US 4533054 A
Solid waste incinerator fuel is preclassified by passing it through a hollow rotating cylindrical drum which has two sets of extensions from the wall going lengthwise along the length of the drum, the first set toward one end and the second toward the other, the second set being shorter or smaller-sized than the first and the first preferably having rodlike projections which may have at least partly knifelike or bladelike ends or edges at the axial or inner ends thereof. The first set of extensions homogenizes the incoming waste by lifting, dropping, churning, and ripping it as well as fluffing it. The second set of extensions, preferably angled, lifts smaller sized heavier, non-combustible particles to the upper part of the drum from which they are removed at the exit end. The lighter material, mostly combustibles such as paper, textiles and wood, for example, is discharged toward the bottom of the exit end of the drum. When in operation the drum is preferably angled or tilted somewhat downward from entrance to exit end to facilitate movement of the material undergoing rotational treatment through the drum.
1. A municipal waste treating apparatus comprising a single cylinder having an inner annular wall, adapted to be rotated around the axis of said single cylinder, said single cylinder being of substantially the same diameter along its entire length and open at least in part at both ends thereof; said cylinder having spaced around the inside of said annular wall thereof a first set of substantially straight extensions extending from an inner surface of said wall toward said axis of said cylinder and running parallel to said axis only a first half of the length of said cylinder, said substantially straight extensions having rodlike extensions at an angle at their inner ends, said rodlike extensions being knife blade-like to facilitate breaking open and emptying plastic bags, said cylinder having a second set of similarly positioned but much shorter extensions extending from said inner surface to said annular wall and running along only a second half of the length of said cylinder, said cylinder having discharge means and being substantially hollow and substantially unimpeded along said length thereof except for said extensions and except for said discharge means, and said annular wall being substantially continuous except for said extensions and without perforations.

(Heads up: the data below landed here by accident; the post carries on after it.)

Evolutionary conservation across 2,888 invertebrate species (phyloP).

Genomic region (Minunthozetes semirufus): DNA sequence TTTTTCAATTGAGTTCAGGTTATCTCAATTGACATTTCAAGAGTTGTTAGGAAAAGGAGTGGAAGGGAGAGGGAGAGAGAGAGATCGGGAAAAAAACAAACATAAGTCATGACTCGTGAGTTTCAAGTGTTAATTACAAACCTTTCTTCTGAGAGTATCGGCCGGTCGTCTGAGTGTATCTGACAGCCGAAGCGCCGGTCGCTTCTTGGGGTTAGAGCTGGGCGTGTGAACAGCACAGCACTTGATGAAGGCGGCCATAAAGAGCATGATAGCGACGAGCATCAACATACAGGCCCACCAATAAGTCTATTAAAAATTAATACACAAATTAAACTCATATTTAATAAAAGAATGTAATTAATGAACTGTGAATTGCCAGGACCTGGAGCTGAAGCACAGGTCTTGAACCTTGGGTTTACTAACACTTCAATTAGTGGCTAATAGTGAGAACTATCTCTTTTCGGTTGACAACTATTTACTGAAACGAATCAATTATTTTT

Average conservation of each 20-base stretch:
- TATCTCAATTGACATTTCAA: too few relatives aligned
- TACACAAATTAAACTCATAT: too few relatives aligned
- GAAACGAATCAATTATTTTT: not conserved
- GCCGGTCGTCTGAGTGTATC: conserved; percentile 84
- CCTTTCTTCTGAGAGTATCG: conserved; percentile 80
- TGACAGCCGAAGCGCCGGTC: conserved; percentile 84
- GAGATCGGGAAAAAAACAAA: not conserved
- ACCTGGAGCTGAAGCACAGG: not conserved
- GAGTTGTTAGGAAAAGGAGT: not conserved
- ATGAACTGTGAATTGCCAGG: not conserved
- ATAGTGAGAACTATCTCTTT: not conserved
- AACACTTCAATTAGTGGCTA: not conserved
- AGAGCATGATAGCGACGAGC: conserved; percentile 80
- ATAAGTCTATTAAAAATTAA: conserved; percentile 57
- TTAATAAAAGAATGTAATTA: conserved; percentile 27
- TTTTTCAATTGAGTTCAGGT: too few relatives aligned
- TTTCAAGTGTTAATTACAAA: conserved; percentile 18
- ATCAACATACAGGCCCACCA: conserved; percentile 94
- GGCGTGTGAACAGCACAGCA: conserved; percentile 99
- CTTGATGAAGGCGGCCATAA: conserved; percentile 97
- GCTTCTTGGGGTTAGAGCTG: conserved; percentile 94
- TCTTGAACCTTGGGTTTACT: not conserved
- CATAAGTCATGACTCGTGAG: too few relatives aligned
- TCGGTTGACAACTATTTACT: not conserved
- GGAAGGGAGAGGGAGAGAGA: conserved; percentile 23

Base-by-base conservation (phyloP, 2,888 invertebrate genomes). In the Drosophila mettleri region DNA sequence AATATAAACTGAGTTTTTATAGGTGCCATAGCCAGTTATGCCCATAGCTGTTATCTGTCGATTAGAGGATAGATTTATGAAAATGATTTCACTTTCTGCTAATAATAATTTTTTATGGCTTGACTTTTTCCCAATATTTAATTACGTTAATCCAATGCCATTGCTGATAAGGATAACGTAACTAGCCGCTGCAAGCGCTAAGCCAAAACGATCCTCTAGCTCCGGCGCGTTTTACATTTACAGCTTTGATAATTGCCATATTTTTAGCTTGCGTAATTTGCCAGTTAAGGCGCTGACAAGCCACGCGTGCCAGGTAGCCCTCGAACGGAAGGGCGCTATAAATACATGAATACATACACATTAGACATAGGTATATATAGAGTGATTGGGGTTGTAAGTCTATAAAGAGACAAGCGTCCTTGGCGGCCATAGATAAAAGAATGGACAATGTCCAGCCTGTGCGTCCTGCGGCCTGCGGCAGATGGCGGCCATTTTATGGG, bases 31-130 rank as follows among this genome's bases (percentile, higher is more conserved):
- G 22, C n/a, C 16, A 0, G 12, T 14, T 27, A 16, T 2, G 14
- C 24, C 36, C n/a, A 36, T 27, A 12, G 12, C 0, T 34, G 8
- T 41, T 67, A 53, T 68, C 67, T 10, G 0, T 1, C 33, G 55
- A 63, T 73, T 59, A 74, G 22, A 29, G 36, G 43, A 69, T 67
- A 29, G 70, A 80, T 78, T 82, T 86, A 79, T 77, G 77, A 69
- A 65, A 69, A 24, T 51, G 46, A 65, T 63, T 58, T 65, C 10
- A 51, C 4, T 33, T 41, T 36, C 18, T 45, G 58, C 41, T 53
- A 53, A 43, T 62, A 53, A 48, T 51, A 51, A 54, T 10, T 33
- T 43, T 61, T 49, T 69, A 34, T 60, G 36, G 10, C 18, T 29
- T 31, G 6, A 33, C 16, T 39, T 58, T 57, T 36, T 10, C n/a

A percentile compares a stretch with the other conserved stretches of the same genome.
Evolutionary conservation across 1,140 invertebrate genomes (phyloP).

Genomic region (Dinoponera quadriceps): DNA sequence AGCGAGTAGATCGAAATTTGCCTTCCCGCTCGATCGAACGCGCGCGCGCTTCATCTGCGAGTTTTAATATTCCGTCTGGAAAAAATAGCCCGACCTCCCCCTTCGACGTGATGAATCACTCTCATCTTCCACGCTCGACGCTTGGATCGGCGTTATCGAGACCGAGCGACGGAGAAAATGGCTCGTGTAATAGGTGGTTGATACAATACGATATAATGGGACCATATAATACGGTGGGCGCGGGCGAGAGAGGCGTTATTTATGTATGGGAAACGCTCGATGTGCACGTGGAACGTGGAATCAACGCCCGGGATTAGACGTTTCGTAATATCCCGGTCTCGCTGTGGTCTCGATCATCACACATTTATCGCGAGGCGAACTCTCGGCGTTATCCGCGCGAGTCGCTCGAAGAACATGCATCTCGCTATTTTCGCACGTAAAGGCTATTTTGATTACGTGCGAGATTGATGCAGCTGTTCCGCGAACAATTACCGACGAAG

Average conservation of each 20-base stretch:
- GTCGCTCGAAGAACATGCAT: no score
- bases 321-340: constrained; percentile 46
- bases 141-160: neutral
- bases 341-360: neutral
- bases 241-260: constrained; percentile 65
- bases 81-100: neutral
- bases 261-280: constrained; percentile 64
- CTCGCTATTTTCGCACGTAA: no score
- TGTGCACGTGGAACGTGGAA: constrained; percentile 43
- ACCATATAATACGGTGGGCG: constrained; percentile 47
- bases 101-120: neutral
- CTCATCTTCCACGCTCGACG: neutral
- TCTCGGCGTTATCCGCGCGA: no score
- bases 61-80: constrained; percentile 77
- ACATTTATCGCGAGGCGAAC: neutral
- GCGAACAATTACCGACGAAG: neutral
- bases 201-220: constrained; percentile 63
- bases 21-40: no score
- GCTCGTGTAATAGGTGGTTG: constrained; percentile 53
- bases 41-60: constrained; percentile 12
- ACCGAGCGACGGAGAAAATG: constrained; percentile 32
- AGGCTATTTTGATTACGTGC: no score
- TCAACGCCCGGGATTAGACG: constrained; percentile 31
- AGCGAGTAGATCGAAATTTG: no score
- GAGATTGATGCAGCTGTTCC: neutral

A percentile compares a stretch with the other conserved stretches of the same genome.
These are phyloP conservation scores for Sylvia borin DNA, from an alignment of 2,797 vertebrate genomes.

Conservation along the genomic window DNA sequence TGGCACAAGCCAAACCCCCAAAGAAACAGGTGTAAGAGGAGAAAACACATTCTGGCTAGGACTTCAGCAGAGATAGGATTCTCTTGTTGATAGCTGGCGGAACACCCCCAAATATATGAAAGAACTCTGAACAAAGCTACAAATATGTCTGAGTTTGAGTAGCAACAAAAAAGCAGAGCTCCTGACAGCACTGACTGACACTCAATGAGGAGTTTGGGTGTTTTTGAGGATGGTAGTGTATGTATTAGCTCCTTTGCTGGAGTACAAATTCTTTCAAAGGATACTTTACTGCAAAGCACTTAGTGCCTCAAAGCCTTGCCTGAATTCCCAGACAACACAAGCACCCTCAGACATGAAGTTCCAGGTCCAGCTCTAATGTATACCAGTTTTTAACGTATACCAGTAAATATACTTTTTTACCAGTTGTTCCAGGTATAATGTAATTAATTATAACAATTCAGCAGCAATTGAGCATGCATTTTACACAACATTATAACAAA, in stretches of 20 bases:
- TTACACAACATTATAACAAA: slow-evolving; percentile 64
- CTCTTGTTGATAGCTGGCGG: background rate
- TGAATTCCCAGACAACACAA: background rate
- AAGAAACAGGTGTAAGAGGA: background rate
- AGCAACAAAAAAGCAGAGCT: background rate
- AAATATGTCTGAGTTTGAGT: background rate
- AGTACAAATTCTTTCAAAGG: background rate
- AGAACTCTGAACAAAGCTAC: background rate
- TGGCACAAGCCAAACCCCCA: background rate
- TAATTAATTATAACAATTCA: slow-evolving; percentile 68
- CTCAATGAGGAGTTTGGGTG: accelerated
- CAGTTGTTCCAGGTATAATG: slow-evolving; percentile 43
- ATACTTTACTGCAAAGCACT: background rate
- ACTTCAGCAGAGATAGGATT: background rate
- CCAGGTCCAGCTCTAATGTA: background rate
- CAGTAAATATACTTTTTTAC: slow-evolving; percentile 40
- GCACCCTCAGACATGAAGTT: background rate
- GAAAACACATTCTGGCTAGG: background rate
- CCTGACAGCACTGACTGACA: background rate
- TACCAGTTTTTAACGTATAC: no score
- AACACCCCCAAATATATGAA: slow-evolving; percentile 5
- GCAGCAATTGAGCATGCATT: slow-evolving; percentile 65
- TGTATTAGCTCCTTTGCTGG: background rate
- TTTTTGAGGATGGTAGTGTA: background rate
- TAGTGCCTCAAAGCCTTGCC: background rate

2. The material treating appartus of claim 1 including in association with said cylinder means for introducing material into one end of said cylinder, means for removing at least two separate fractions of material from the an opposite end of said cylinder and means for rotating said cylinder on its axis.
3. Material The municipal waste treating apparatus of claim 1 having means for removing two separate fractions of material from one end of said cylinder and means for rotating said cylinder.